Frimont's rear guard is spent, as McDonald defeats the Austian Hussars.  The grenzers to the left pull back, leaving the Barco crossing uncovered.  McDonald's leading brigade can be seen to the left, just crossing the stream.

Eugene leads the advance guard again, and he again is victorious, defeating the opposing Austrian infantry: however, is horse is killed in the fighting and this gives the Austrians a brief respite.  Austrian cavalry supported by artillery has reached the stream in the centre of the picture and Grouchy declines to cross.  Note the approach of Grenier's infantry toward the Austrian flank at the top right.

The Destruction of IX Korps

Austrian infantry from VIII Korps rushes to stabilize the situation on the left.

The combined attack of Eugene's advanced guard and Grenier's brigades hitting the IX Korps flank rout it: the infantry escape off the top edge of the table, the cavalry and the horse artillery by the stream attempt to escape the French by rushing towards the top right (they fail and are taken prisoner by more of Grenier's infantry).  Surprisingly, the Austrian Army morale doesn't collapse.
 All is lost, except glory...

In a desperate attempt to retrieve the situation, A. Gyulai leads his cavalry personally into combat, charging Sahuc's division at odds of 3:1 against...but the superior skills of the Austrian cavalrymen defy these odds and break Sahuc's leading brigade (seen crossing the river in the centre of the shot) and severly shaking his other two brigades (red shaken marker adjacent).  Sahuc's Division's morale collapsed at this point and they moved towards the rear.  Gyulai's troopers are reforming just above the bridge at Campana.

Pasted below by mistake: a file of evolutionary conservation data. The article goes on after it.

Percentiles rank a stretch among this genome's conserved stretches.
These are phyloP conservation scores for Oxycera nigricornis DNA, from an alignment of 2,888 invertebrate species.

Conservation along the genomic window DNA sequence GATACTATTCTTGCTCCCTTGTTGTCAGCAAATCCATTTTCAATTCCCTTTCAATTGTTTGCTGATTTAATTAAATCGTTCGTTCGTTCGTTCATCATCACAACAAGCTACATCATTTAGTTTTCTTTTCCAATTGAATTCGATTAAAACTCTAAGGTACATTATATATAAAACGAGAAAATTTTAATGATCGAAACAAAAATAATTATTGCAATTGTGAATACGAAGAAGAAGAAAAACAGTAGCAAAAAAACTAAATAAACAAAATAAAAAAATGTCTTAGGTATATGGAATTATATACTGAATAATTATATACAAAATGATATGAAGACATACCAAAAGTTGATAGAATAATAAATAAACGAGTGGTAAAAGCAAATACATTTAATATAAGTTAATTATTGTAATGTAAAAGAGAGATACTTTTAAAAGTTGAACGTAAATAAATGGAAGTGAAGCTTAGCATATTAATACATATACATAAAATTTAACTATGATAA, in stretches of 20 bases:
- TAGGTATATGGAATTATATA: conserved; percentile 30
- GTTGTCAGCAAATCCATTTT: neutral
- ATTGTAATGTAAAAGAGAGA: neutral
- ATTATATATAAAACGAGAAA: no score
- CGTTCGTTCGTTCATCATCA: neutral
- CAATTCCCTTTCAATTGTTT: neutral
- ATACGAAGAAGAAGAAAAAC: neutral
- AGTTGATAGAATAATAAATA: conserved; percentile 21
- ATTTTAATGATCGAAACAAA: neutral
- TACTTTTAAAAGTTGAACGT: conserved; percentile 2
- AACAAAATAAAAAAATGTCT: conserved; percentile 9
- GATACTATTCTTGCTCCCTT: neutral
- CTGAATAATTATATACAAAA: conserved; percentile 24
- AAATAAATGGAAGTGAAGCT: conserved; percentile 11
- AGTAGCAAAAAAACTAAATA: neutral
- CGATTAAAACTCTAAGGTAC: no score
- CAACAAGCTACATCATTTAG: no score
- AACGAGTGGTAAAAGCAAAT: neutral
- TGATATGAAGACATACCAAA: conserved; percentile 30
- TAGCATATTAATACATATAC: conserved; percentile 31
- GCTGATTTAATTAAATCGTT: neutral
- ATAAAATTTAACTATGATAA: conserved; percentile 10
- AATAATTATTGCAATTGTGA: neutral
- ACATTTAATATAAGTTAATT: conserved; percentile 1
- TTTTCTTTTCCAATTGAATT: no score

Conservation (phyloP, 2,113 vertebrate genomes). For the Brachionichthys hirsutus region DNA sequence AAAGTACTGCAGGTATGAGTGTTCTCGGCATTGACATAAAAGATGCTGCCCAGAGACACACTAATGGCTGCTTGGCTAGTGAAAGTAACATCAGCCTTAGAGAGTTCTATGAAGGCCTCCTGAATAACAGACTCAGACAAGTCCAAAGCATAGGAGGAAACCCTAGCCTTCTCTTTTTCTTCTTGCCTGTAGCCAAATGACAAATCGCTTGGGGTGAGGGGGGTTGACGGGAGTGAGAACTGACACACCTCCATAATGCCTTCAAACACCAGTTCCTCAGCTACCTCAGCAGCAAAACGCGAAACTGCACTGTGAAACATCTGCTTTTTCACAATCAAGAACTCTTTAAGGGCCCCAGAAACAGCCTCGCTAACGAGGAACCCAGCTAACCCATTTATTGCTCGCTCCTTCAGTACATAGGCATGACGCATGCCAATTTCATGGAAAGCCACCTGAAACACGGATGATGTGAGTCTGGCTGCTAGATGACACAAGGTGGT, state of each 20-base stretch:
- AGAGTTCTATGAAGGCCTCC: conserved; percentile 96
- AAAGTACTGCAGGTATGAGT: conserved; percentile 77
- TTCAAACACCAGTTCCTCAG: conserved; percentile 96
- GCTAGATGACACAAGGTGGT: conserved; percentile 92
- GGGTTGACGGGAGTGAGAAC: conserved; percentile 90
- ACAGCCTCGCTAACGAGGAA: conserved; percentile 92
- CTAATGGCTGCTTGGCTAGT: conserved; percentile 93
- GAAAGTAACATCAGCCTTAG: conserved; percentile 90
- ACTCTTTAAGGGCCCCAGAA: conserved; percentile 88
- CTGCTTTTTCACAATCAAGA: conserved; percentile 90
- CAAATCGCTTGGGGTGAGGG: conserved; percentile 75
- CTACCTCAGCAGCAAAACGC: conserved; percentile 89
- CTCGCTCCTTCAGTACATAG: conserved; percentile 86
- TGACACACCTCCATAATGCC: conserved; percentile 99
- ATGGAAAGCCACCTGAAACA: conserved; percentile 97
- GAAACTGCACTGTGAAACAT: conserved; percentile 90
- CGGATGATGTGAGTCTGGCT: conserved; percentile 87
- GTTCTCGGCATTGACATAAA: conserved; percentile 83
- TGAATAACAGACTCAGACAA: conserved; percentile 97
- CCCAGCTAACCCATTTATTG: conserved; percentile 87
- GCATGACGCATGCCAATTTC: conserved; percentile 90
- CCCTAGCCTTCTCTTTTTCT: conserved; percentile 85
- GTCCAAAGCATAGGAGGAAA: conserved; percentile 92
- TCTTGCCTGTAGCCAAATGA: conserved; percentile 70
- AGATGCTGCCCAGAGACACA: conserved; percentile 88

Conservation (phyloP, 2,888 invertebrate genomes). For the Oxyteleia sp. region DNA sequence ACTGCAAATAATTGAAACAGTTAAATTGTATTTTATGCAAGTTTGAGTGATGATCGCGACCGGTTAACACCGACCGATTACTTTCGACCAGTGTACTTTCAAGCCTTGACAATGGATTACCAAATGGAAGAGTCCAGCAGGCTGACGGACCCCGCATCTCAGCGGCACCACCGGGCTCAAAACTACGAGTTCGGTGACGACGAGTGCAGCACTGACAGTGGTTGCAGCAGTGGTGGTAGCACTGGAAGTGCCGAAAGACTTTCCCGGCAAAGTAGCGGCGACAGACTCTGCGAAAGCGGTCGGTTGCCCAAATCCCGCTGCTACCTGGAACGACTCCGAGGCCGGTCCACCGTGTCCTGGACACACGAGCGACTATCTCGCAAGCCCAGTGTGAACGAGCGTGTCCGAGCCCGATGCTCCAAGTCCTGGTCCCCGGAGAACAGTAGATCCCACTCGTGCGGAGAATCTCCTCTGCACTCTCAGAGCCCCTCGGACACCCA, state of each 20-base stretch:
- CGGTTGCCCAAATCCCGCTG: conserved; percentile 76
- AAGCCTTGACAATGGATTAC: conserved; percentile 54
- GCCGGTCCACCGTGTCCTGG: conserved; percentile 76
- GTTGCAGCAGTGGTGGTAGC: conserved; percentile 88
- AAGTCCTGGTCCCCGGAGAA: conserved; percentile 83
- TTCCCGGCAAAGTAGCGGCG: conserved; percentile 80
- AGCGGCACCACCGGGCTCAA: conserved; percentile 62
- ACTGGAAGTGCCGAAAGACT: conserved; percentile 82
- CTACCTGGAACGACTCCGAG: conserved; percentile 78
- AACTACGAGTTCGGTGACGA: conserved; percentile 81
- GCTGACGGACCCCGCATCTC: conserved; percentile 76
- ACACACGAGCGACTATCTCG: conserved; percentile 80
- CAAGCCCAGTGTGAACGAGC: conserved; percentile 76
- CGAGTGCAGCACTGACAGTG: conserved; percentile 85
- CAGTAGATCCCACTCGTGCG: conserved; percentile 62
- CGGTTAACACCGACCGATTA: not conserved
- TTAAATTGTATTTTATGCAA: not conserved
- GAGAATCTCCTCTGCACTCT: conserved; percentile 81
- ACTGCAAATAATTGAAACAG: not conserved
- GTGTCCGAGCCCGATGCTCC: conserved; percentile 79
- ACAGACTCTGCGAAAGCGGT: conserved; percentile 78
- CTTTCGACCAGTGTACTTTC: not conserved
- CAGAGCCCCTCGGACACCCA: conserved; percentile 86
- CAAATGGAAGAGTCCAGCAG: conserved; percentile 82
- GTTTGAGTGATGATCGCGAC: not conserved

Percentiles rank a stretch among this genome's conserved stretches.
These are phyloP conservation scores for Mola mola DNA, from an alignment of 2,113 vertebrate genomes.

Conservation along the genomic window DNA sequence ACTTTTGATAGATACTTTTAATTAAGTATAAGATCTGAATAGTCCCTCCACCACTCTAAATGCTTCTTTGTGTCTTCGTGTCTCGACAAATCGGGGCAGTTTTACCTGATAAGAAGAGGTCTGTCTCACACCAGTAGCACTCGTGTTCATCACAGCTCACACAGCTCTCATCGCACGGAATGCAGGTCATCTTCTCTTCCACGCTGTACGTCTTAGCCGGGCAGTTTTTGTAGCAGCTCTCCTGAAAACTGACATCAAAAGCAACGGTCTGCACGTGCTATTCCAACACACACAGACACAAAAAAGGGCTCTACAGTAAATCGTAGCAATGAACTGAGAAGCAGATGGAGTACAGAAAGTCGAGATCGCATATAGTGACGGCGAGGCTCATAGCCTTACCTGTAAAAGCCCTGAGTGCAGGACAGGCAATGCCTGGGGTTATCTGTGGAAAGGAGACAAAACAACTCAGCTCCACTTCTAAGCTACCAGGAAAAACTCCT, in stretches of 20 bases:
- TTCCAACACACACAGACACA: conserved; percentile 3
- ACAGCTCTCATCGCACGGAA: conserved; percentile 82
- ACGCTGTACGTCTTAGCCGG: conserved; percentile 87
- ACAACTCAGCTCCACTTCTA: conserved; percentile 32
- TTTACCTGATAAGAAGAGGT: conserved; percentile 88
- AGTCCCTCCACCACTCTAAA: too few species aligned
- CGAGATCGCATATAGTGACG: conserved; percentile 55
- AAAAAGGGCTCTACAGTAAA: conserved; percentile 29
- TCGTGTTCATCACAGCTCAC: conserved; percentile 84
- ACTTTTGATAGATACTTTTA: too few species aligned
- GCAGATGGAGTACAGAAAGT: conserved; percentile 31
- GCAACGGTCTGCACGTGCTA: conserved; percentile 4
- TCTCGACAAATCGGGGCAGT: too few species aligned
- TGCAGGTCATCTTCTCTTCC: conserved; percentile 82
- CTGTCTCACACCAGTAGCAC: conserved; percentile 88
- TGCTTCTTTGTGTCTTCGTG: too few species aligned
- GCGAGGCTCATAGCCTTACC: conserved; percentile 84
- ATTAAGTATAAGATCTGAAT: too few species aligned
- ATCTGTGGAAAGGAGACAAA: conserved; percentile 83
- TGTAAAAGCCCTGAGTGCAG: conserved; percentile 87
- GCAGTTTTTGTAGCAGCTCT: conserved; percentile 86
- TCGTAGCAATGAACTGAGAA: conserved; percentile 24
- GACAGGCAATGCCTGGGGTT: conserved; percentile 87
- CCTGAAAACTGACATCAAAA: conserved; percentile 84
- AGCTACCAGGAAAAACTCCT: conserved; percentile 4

And the last Austrian formation - VIII Korps - is routed, with its last two brigades hanging on in the top left corner.
 
A closer shot.  Fittingly, D'Hilliers Italian infantry deliver the coup de grace to finish of both the Austrian VIII Korps and the battle to conclude a very comprehensive Franco-Italian victory.
Game Comments:

Two factors - slightly better French infantry troop quality and much better subordinate commanders made all the difference in this game.  The early injury to the Archduke John was a key moment in the game:  the French reinforcements were able to steal 2 turns' (40 minutes) march on the Austrian VIII and IX Korps, who remained paralyzed on the Austrian baseline until Archduke John had recovered and then issued new orders.  The contrast couldn't have been greater with the French when Eugene was injured in the middle of the battle: the French Corps commanders could maintain enough activity to keep on going.  In game terms, 'plodding' commanders - in this case, all four Austrian generals - do not generate any 'tempo' (i.e. activity points) of their own, but the 'capable' French subordinate commanders all do.  It only takes a single point to maintain an advance, so each French Corps commander was able to sustain his main effort for the crucial 20 minutes when Eugene was hors d'combat.  The French pressure meant that the Austrians were never really able to get their artillery or cavalry in the battle too much: on the couple of occassions when the Austrians were able to get their better sabres in contact with the inferior French light cavalry, the results were devastating.

This battle also showed again how important aggression is in the Polemos MdE rules.  Attackers get a +1 bonus in most circumstances, which is equivalent to 'Veteran' or 'Elite' status by itself. They get another +1 if led by a general, so you can stack up +2 on an opposed d6 die roll just by attacking with a general accompanying (the defender cannot nullify this by having a general attached to the defending unit, but the phased combat system in MdE might allow the defender to use him when counterattacking).

In all, another thoroughly enjoyable and engrossing game, reflecting great credit on the scenario and the rules!